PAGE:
Having worked as a dance critic in the world of print journalism, I know that I never had the luxury of choosing my own headline; and I fondly remember one editor who seemed to enjoy the game of coming up with something that would make me wince (usually in a good-humored way). I suspect that editors for the few remaining print outlets in this country are having a field day (if not a last hurrah) coming up with headlines for reviews of the opening of Angels & Demons; but that is only fair when it seems as if the critics themselves are having a field day, too. It is as if the quality of critical writing has to rise the occasion of compensating for the mediocrity of the subject matter.
We thus have an interesting comparison between the treatment this film has received from The New York Times and SF Weekly. A. O. Scott was granted the honor of reviewing the film for the Times; and his editor decided to give him the headline, "Holy Mystery!" SF Weekly, on the other hand, true to their reputation as an "alternative" (read "free") newspaper felt that "Holy Crap" was more appropriate, although ironically this was not the headline that graced the Web-based version of their review. (This left me trying to remember what headline they had used for their review of El baño del Papa.) As far as the review itself was concerned, Ella Taylor decided to have fun with Robert Langdon (the role played by Tom Hanks), referring to him as "ace symbologist" and later trying to establish his reputation among those in the real world who know a thing or two about symbols:
The incumbent pope has died, his tongue has turned suspiciously black, and four of the extremely red cardinals most likely to succeed him have been abducted for medieval branding and/or burning by a wild-eyed predator named the Assassin (Nikolaj Lie Kaas), whose most attractive quality is that, unlike the mad albino Paul Bettany in Da Vinci, he isn't into mortifying his own flesh. His rimless glasses bespeak a man of intellect, and Langdon, tossing off deconstructed signifiers like Roland Barthes on steroids, strongly suspects him of membership in the Illuminati, a secret society with Galileo among its past members, whose fondness for science has drawn the ire of the Catholic Church for hundreds of years.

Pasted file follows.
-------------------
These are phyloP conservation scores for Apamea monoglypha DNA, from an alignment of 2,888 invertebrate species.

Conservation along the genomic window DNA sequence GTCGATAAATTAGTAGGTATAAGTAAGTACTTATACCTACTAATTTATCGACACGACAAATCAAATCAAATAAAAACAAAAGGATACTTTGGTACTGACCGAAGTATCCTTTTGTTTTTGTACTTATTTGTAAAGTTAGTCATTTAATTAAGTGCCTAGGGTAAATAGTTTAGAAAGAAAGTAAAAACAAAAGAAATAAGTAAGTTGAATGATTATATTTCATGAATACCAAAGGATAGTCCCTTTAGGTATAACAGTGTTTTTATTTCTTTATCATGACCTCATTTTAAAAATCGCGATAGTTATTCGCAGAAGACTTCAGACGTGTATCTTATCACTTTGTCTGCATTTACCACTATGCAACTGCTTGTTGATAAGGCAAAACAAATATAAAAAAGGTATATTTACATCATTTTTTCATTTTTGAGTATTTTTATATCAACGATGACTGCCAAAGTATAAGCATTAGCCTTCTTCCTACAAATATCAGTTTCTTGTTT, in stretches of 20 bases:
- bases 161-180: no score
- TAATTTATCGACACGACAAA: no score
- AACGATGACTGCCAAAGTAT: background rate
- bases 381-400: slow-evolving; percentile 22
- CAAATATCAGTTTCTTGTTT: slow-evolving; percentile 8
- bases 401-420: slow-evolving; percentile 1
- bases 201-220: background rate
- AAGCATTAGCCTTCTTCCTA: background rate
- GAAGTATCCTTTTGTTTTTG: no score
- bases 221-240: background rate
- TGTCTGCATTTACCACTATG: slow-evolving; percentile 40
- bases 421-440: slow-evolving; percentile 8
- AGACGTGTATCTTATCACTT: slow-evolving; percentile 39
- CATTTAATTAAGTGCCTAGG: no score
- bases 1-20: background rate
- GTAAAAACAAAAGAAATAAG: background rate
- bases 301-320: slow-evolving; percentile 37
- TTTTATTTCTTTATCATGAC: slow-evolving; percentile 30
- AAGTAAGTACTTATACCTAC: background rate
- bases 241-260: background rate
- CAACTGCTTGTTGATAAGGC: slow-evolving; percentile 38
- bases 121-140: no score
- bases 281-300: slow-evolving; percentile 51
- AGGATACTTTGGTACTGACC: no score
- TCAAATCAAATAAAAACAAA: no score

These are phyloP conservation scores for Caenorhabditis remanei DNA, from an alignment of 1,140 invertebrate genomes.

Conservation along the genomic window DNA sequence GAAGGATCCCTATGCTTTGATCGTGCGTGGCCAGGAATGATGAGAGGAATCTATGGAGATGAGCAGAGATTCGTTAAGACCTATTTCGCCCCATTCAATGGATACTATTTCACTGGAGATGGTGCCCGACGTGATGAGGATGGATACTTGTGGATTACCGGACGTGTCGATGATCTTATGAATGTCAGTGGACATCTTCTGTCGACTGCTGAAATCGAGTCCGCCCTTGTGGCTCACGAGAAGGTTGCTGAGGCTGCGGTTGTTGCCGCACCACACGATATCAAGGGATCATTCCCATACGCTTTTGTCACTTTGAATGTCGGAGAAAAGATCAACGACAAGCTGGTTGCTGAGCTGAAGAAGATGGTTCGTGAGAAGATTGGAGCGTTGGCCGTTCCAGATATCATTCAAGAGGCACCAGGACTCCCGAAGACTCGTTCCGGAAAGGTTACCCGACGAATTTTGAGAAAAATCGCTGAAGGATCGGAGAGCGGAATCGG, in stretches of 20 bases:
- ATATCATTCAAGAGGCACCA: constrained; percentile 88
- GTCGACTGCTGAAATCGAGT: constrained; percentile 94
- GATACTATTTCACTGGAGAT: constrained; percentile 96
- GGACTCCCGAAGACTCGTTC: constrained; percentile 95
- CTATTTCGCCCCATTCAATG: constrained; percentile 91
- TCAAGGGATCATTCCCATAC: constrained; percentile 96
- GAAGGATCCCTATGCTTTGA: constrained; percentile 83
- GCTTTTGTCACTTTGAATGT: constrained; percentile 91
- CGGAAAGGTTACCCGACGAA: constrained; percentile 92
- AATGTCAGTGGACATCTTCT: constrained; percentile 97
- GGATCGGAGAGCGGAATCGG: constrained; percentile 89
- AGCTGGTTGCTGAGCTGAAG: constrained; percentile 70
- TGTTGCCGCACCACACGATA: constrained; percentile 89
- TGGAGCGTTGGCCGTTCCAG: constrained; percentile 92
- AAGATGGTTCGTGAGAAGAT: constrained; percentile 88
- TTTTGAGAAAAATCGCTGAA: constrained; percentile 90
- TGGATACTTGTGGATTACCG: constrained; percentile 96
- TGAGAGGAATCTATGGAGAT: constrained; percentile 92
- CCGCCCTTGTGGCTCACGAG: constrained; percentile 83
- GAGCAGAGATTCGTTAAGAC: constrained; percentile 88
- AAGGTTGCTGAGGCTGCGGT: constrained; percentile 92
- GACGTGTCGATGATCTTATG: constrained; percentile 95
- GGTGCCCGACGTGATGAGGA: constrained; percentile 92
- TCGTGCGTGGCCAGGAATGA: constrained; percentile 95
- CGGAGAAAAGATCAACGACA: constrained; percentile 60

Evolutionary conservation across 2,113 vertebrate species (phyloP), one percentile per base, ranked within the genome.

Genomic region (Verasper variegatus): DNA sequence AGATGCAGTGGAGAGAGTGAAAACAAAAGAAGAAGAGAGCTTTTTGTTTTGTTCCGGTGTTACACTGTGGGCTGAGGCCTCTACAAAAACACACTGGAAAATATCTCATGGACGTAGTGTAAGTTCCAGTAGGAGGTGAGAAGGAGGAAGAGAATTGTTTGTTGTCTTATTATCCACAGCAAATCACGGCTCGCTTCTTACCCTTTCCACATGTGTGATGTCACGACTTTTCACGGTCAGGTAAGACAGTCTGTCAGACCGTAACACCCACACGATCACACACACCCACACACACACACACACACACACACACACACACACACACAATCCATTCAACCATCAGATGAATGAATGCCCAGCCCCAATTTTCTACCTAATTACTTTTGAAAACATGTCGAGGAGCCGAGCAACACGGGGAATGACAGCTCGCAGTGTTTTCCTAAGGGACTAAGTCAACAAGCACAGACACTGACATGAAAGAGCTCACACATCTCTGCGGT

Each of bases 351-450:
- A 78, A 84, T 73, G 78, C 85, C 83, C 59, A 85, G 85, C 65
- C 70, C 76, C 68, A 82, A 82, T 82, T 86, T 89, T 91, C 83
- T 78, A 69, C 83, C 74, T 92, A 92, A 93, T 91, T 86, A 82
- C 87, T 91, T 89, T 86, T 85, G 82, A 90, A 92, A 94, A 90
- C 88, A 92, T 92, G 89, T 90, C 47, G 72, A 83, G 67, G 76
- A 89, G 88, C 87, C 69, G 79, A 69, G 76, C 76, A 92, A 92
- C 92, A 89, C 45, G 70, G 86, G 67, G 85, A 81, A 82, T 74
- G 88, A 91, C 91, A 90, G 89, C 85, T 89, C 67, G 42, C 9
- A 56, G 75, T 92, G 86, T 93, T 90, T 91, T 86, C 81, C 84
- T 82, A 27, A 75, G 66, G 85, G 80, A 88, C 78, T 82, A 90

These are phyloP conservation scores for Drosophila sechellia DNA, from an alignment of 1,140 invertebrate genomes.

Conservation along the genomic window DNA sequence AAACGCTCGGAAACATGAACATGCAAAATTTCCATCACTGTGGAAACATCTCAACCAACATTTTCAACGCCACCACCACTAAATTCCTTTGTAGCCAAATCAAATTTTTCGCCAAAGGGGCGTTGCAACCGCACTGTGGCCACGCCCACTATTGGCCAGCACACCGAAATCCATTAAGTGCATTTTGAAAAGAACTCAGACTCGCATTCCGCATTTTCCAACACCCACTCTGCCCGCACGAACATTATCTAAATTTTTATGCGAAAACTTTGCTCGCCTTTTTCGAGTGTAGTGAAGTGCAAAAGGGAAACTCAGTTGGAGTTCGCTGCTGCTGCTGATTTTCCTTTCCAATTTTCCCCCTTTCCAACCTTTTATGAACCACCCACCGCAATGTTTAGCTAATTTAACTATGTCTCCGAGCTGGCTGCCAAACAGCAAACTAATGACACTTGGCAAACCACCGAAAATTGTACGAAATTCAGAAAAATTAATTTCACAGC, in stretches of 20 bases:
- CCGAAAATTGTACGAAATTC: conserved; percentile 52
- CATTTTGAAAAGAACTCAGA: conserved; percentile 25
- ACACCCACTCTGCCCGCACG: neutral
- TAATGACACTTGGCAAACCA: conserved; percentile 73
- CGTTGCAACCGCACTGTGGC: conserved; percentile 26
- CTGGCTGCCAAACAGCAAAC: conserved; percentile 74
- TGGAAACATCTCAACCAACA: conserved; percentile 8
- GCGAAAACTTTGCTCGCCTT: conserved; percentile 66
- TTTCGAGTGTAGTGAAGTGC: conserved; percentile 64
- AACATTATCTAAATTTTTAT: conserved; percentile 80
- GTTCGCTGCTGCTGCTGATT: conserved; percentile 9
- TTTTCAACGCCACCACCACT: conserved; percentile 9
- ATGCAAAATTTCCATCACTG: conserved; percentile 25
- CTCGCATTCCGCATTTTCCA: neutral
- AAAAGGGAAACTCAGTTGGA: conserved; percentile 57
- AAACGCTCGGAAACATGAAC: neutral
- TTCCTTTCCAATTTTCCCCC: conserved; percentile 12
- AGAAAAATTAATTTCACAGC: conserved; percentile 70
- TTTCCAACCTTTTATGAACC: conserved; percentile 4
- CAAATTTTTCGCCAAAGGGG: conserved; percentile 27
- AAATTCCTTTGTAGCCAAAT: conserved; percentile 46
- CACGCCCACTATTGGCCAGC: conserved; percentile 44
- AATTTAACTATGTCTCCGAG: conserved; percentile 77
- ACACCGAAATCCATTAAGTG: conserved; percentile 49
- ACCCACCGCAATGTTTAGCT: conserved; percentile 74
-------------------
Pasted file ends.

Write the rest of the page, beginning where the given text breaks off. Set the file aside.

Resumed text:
Scott, however, is less interested in semiotics and more occupied with the plight of the audience. So he reserves his best language for addressing that plight:
The only people likely to be offended by “Angels & Demons” are those who persist in their adherence to the fading dogma that popular entertainment should earn its acclaim through excellence and originality.
All this persiflage reminds me of a recent post in which I quoted Vladimir Nabokov's description of reading Dostoevsky as "a mischievous but very healthy pleasure, as you stamp and groan through a second-rate book which has been awarded a prize." Whether or not Angels & Demons wins any prizes, it is clear that both Scott and Taylor (which happen to be parallel streets in San Francisco) both appreciate and enjoy Nabokov's "mischievous but very healthy please;" and the rest of us should enjoy their exercise of that pleasure at the expense of what Taylor called "the Dan Brown franchise!"